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Ethics: Oregon Supreme Court Holds that Ex-Parte Contact with Arbitrator Doesn't Violate (Web)

In a rare decision involving a disciplinary proceeding arising out of arbitration conduct, the Oregon Supreme Court held that an attorney did not violate Oregon Code of Professional Responsibility Disciplinary Rule DR-7-110(B) by contacting an arbitrator ex parte to inquire whether he had a speaker phone, and what his policy was on telephone testimony.

The Court also held that the attorney didn’t violate DR-1-102 (A)(3) by later representing to his adversary that he intended to present telephone testimony and had "cleared" it with the arbitrator. In re Complaint as to the Conduct of Merkel, S52856, 2006 Ore. LEXIS 706 (July 7, 2006)(available at

Before the arbitration hearing, the accused attorney had subpoenaed two witnesses who indicated that they would not come, but could testify by telephone. The accused called the arbitrator, asked if he had a speaker phone, and was told, according to the opinion, “it's okay with me if it's ok with [opposing counsel]."

That same morning the attorney sent to his adversary a letter that stated:

I have contact telephone numbers for each of these witnesses and intend to present their testimony by speaker phone. I have cleared this with the arbitrator who asked me in turn to advise you of these developments. Please call if there are questions.

After the adversary objected, the arbitrator ruled that he would not accept telephone testimony and postponed the hearing.

The adversary filed a disciplinary complaint with the Oregon State Bar, which prosecutes the state’s attorney discipline cases. The complaint alleged a violation of DR-7-110(B), which prohibits ex parte contact on the merits with an official before whom a proceeding is pending.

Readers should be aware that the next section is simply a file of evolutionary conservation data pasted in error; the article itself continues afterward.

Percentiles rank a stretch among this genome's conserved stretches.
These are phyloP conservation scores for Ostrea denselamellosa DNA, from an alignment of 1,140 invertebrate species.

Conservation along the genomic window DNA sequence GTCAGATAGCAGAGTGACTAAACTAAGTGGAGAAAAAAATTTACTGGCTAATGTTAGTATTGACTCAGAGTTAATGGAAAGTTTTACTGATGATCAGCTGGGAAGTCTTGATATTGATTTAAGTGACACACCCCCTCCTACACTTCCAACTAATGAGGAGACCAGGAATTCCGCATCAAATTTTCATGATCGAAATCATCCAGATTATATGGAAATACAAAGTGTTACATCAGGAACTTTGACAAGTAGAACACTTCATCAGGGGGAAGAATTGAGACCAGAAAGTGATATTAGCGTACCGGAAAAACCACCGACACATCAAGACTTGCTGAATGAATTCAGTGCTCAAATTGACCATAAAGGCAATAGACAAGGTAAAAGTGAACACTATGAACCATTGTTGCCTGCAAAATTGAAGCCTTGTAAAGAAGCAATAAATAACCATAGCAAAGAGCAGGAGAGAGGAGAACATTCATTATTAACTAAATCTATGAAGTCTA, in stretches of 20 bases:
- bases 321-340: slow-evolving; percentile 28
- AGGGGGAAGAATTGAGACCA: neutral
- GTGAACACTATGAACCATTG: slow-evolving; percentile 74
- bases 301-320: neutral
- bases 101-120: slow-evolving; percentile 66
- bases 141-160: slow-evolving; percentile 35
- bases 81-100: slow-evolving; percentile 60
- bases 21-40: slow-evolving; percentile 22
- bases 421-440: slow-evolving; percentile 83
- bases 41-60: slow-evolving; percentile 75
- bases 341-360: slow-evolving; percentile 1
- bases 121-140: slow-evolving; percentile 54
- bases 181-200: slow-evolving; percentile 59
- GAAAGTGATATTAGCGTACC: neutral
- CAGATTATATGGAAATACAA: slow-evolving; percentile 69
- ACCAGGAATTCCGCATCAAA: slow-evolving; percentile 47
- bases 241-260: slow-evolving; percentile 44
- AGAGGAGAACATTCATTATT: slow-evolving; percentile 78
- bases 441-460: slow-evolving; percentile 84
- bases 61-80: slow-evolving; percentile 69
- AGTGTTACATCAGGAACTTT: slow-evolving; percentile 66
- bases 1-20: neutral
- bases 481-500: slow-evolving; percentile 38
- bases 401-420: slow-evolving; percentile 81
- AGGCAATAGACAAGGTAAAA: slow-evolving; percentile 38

The complaint also charged that the attorney violated DR-1-102(A)(3), prohibiting dishonest conduct, for his misrepresentation that he had "cleared" the telephone testimony with the arbitrator.

The State Bar’s investigators initially found insufficient evidence of misconduct. The adversary appealed to the State Bar’s general counsel, and added a third allegation that the accused had misrepresented before the State Bar that he had tried to call her. After the general counsel review and referral to disciplinary counsel, the attorney was accused of three violations.

A trial panel determined that there had been no ex parte communication that violated DR7-110(B) but imposed sanctions for the two DR1-102(A)(3) violations.

The Supreme Court, in a per curiam opinion, agreed with the State Bar that the telephone conversation with the arbitrator was not on the merits and therefore did not violate DR-7-110(B).

After lengthy analysis of the two misrepresentation allegations, the Court found that the term "cleared" was ambiguous, and therefore, the letter did not rise to the level of misconduct.

On the second charge, the Court found while the trial panel ruled that the accused attorney had not called his adversary based on telephone logs, the Court could not sustain the charge because the evidence also showed that the attorney could have called and reached a voicemail system which the logs would not have captured. Moreover, the accused had stated subsequently that he could have been remembering another call.

The Supreme Court dismissed the complaint.

Justice Rives Kistler dissented as to the finding regarding the letter. Kistler, who was joined by Justices Thomas A. Balmer and W. Michael Gillette, noted that "cleared" implied an approval that had never been given.

–Helena Tavares Erickson,
CPR Senior Vice-President, Committees, Research & Education